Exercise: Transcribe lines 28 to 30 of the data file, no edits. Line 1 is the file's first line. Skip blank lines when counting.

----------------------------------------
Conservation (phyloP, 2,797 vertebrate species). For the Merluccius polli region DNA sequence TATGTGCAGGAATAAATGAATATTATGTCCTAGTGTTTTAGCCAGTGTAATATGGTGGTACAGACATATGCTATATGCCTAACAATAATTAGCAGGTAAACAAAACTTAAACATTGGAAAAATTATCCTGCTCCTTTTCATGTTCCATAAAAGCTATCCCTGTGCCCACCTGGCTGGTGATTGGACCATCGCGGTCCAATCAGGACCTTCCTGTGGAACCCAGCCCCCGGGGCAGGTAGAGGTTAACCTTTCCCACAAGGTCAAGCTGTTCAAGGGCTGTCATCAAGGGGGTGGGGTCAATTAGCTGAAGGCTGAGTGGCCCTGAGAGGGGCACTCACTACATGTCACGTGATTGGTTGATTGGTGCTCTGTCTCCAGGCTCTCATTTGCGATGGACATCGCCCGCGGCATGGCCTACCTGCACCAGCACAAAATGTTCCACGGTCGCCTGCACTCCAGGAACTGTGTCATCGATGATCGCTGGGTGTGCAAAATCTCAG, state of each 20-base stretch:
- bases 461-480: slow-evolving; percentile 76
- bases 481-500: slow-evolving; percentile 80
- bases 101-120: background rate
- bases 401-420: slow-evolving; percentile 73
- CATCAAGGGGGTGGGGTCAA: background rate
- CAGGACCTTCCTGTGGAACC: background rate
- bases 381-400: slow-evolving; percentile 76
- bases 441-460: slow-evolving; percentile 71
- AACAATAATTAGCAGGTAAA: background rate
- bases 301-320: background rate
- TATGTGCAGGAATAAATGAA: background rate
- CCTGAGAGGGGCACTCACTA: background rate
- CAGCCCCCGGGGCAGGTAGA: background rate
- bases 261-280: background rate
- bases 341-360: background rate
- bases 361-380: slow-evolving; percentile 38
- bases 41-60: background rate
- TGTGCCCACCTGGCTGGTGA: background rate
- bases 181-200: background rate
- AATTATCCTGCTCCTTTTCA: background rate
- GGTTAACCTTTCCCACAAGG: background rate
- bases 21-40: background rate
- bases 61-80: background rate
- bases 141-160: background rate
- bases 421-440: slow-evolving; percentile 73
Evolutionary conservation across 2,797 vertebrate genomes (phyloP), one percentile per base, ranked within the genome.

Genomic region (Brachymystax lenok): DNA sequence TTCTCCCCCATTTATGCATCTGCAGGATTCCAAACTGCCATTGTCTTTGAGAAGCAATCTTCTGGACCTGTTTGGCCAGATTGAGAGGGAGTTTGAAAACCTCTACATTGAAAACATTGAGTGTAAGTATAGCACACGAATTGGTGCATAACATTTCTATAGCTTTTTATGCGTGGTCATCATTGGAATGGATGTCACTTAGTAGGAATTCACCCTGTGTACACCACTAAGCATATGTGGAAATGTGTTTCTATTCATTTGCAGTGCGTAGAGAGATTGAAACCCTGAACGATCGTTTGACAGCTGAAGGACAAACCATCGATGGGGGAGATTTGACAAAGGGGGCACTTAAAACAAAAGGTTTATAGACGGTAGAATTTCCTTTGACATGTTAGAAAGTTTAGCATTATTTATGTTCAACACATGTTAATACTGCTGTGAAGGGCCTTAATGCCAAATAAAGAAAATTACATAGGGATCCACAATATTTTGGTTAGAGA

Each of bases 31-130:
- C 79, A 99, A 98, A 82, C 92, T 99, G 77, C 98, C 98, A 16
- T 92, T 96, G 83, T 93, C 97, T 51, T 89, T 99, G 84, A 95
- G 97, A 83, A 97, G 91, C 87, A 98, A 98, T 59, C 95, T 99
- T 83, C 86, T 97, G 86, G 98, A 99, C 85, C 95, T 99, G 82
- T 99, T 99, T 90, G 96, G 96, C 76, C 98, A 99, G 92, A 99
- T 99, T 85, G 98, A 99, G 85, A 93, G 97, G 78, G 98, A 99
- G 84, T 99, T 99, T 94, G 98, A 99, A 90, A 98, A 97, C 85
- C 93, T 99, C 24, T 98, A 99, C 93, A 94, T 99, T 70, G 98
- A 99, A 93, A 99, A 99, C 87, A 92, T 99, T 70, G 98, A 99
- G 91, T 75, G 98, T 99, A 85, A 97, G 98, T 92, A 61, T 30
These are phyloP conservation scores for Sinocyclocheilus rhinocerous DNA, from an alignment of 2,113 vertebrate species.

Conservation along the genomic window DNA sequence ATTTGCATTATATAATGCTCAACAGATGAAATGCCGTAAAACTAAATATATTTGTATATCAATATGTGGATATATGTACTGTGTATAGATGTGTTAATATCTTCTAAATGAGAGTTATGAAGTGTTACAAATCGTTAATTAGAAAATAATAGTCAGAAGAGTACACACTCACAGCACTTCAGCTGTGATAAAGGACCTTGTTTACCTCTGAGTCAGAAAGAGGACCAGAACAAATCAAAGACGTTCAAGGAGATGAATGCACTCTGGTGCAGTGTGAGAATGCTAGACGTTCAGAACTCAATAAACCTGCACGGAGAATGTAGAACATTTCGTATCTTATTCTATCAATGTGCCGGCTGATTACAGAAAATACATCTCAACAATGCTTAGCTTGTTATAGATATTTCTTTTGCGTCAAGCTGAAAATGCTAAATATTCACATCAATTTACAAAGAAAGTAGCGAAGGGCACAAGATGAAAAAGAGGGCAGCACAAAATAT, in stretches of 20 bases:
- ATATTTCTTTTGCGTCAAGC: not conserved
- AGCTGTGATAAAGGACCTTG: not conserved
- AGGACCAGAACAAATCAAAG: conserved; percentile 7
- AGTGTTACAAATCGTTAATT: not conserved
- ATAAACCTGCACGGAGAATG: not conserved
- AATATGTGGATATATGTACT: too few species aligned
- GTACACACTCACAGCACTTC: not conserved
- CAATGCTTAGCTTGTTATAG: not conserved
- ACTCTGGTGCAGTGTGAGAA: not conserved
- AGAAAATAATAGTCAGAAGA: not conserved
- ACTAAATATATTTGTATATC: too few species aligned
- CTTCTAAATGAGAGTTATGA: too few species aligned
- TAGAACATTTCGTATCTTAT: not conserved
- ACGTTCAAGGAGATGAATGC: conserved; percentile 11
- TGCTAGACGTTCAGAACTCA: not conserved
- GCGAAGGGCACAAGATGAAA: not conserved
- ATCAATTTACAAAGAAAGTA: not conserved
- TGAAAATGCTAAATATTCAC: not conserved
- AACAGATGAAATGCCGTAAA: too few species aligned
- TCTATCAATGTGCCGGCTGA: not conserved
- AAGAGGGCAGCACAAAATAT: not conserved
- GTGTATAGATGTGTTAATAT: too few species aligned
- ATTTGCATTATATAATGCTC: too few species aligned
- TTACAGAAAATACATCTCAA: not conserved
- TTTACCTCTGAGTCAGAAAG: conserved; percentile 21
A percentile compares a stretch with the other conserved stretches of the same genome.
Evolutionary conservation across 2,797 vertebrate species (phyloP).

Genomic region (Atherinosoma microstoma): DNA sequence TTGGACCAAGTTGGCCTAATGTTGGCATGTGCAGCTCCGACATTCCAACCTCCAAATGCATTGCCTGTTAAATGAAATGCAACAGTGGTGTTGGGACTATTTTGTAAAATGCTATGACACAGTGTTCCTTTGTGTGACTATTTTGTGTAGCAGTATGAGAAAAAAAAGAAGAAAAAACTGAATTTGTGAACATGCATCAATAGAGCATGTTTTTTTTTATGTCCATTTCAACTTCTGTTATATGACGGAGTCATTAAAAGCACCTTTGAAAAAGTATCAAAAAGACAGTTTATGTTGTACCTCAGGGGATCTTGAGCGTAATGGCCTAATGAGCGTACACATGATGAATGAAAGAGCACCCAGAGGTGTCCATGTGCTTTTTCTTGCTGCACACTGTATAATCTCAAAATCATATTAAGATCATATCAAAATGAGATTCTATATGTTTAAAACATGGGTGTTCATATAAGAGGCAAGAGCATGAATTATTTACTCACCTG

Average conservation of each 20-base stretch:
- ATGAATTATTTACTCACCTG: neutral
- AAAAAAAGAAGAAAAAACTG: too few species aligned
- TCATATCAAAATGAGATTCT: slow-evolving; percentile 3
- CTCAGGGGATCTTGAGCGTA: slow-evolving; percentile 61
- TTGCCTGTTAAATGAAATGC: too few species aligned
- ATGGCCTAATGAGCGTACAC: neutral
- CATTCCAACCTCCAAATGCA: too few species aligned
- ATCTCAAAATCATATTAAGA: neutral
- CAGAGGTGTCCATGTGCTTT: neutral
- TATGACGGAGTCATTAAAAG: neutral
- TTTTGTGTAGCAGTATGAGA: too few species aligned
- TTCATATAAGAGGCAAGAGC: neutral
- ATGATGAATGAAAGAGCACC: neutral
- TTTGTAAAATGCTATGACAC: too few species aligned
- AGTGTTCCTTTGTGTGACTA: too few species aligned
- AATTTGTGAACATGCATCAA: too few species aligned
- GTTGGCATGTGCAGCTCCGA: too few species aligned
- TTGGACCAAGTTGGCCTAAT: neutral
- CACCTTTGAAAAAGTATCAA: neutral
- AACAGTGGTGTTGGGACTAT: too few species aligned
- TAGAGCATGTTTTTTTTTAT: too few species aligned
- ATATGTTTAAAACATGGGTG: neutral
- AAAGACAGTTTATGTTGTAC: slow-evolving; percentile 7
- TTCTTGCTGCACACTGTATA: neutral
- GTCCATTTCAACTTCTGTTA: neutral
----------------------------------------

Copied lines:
Genomic region (Brachymystax lenok): DNA sequence TTCTCCCCCATTTATGCATCTGCAGGATTCCAAACTGCCATTGTCTTTGAGAAGCAATCTTCTGGACCTGTTTGGCCAGATTGAGAGGGAGTTTGAAAACCTCTACATTGAAAACATTGAGTGTAAGTATAGCACACGAATTGGTGCATAACATTTCTATAGCTTTTTATGCGTGGTCATCATTGGAATGGATGTCACTTAGTAGGAATTCACCCTGTGTACACCACTAAGCATATGTGGAAATGTGTTTCTATTCATTTGCAGTGCGTAGAGAGATTGAAACCCTGAACGATCGTTTGACAGCTGAAGGACAAACCATCGATGGGGGAGATTTGACAAAGGGGGCACTTAAAACAAAAGGTTTATAGACGGTAGAATTTCCTTTGACATGTTAGAAAGTTTAGCATTATTTATGTTCAACACATGTTAATACTGCTGTGAAGGGCCTTAATGCCAAATAAAGAAAATTACATAGGGATCCACAATATTTTGGTTAGAGA

Each of bases 31-130:
- C 79, A 99, A 98, A 82, C 92, T 99, G 77, C 98, C 98, A 16